Accidental Pregnancy and Why it Matters
The United States has the highest rate of teen pregnancy in the developed world, and Texas is fifth highest in the 50 states, with the highest rate of repeat teen pregnancies! That’s not surprising, given that 25% of Texas school districts don’t teach sex education and almost 60% teach abstinence-only.
The figure below shows the 2012 birth rates in teens by state. As you can see, Texas sits right in the middle of a hotbed of teen pregnancy and births, along with New Mexico, Mississippi, Arkansas, Louisiana, Oklahoma, Kentucky and West Virginia.
It’s not just teens having accidental pregnancies either. In Texas, more than half of all pregnancies (54%) are accidental.
The situation has worsened recently in Texas counties that used to be served by Planned Parenthood. In 2011, Texas defunded Planned Parenthood, leaving many counties without any services. A new study reports that those counties had an increase in Medicaid-covered births in the 18 months following funding removal, whereas counties with services showed a decrease in Medicaid-covered births.
Teenage pregnancy has social consequences. Compared with women who have babies later in life, teenagers who have babies are:
- Less likely to finish high school;
- More likely to rely on public assistance;
- More likely to be poor as adults; and
- More likely to have children who have poorer educational, behavioral, and health outcomes over the course of their lives than do kids born to older parents.
Accidental pregnancies cost the taxpayer too. In 2010, more than 57% of all births in Texas were publicly funded at a cost of nearly $3 billion—almost a third of which was paid by Texas. That is our tax dollars that could be invested in education or health, paying for a preventable situation.
Our country as a whole loses out too, as each student dropping out of school represents about $260,000 in lost earnings, taxes, and productivity.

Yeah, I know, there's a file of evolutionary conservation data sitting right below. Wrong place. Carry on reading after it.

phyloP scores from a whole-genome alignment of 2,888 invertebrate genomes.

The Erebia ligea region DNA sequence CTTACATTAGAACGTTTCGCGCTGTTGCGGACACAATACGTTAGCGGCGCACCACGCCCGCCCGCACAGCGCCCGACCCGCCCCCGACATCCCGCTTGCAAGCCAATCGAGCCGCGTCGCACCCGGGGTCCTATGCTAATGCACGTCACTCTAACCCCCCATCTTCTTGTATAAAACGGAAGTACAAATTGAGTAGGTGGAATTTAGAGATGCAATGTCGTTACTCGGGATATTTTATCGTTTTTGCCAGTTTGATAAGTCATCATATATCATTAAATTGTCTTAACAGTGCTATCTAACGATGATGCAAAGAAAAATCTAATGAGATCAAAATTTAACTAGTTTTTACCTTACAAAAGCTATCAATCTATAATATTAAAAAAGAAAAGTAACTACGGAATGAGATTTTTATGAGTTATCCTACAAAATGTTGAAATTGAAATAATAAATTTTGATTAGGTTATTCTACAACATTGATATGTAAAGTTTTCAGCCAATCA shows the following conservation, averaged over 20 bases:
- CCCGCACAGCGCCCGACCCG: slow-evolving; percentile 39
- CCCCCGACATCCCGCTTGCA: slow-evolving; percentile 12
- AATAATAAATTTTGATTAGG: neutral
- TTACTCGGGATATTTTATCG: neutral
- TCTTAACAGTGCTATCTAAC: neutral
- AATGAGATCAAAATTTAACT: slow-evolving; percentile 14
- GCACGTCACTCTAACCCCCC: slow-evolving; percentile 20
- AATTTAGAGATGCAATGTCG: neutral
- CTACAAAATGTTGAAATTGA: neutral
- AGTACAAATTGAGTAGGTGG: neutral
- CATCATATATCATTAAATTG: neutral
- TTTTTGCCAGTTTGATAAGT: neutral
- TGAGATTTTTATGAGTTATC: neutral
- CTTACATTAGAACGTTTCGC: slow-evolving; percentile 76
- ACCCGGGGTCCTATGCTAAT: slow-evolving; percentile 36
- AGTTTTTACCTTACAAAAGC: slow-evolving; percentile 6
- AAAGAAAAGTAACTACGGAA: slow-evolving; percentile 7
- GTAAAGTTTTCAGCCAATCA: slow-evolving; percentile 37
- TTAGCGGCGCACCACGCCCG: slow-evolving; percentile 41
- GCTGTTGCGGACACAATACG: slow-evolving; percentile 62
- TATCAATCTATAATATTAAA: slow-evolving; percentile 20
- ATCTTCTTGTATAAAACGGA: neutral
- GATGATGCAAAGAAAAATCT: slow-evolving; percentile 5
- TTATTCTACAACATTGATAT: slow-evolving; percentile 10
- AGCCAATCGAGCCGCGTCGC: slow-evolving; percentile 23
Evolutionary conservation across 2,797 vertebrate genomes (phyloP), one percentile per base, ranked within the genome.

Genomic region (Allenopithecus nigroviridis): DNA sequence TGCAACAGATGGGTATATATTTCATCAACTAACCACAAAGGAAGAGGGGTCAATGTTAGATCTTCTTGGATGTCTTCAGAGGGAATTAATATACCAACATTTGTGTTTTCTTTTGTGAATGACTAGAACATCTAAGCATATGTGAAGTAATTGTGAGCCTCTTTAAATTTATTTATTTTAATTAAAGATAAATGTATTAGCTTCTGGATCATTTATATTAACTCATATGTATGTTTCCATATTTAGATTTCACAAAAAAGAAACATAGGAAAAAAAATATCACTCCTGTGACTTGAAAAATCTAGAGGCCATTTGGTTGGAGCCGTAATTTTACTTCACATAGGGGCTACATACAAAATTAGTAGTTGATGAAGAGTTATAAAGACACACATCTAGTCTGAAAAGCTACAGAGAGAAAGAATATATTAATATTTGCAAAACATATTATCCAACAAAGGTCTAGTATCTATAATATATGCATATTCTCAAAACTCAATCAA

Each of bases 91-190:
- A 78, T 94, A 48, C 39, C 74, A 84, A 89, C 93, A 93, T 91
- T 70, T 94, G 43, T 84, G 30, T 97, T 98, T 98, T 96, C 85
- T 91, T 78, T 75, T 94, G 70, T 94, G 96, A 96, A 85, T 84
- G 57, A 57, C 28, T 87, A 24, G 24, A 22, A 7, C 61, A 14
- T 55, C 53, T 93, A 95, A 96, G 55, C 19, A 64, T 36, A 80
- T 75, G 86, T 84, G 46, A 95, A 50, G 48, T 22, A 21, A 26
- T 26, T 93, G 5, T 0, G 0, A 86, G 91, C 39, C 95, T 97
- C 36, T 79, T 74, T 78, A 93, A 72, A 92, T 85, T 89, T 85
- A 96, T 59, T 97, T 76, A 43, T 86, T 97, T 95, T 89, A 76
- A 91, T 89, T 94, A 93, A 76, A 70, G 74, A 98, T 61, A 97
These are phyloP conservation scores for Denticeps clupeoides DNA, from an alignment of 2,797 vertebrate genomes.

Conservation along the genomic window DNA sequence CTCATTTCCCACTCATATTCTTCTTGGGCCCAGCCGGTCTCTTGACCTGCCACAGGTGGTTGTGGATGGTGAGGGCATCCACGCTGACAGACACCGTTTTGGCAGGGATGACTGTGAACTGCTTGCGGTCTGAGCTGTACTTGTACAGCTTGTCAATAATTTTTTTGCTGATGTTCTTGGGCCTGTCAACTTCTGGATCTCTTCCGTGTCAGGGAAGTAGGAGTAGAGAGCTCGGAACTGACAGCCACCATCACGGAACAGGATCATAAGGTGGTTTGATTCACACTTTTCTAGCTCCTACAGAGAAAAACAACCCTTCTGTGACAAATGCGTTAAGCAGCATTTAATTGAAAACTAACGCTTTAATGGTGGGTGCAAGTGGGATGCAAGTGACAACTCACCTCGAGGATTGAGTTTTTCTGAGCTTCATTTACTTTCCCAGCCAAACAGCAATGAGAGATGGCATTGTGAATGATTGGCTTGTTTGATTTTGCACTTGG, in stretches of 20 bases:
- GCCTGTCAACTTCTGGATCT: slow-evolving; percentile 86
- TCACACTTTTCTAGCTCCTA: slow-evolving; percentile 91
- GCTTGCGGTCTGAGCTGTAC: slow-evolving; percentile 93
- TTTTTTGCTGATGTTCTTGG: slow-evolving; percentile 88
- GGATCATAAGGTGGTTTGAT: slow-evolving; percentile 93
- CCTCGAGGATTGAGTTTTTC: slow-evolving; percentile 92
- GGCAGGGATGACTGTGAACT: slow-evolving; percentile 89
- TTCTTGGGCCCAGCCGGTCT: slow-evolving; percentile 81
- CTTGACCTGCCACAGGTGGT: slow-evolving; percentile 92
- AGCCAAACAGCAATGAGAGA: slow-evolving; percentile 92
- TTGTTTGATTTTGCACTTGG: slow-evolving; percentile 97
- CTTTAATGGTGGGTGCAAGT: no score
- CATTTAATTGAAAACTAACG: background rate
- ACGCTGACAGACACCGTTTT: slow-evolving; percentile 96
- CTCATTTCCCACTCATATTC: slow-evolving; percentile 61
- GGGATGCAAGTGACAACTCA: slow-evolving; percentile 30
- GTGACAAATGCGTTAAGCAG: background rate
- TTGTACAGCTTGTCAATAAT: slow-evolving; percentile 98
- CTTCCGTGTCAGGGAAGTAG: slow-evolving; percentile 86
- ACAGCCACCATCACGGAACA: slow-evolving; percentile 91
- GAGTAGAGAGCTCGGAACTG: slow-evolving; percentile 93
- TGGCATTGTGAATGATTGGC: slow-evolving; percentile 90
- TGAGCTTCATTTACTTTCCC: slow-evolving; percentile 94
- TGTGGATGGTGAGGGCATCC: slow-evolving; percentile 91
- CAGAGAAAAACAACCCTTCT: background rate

Pregnancy is not the only unintended consequence of sex—disease is another consequence and a potentially fatal one. Texas ranked third among the 50 states in the number of HIV diagnoses in 2015. Texas also ranks 16th in syphilis, 13th in chlamydia, and 11th gonorrhea. In fact, Austin has more sexually transmitted disease cases than 50 other cities surveyed, and Dallas is ninth!
The disease risk is higher for young people too. Of the 20 million new sexually transmitted infection or “STI” cases every year, about half in 2000 occurred among individuals aged 15 to 24.
This book aims to improve these statistics, providing marital education in an easy-to-read, nonjudgmental fashion. Why “marital” education instead of “sex” education? We chose this name in hope of reaching parents who support abstinence-only education.
Abstinence-only education may have a positive benefit in delaying the onset of sexual activity—but it can lead to marriage at an earlier age. Without marital education, those young couples may not know how to plan their family. Thus, even if they are married, young parents are still at risk for dropping out of school with all of the negative consequences mentioned above.
Further, although pregnancy is an important focus, the information presented here is also relevant for marriages in which children are not an option. We believe that whether you have children or not, reproductive health care and education is important to your well-being, and that your well-being is important to everyone’s well-being.
This book thus provides a basic education in the types of family planning and disease prevention methods available and discusses their failure rates and the common reasons for failure. It makes suggestions for doubling or trebling up (using two or three different methods) to improve the chances of avoiding accidental pregnancy and disease.
Our purpose here is not to scare young people but to provide essential information in a balanced and nonjudgmental way. Hopefully, this book will also be able to connect with parents who have been pro–abstinence-only and encourage them to consider marital education in their communities. In Texas, and other states with high HIV rates, it may mean the difference between a happy healthy life, and a shortened one fighting HIV.
A copy of this book for personal use can be downloaded at www.Treble-Up.com. A $1 donation is suggested per copy for school use. Read it, pass it on, and if you get the opportunity, vote for abstinence-plus–marital education to be taught in your local schools.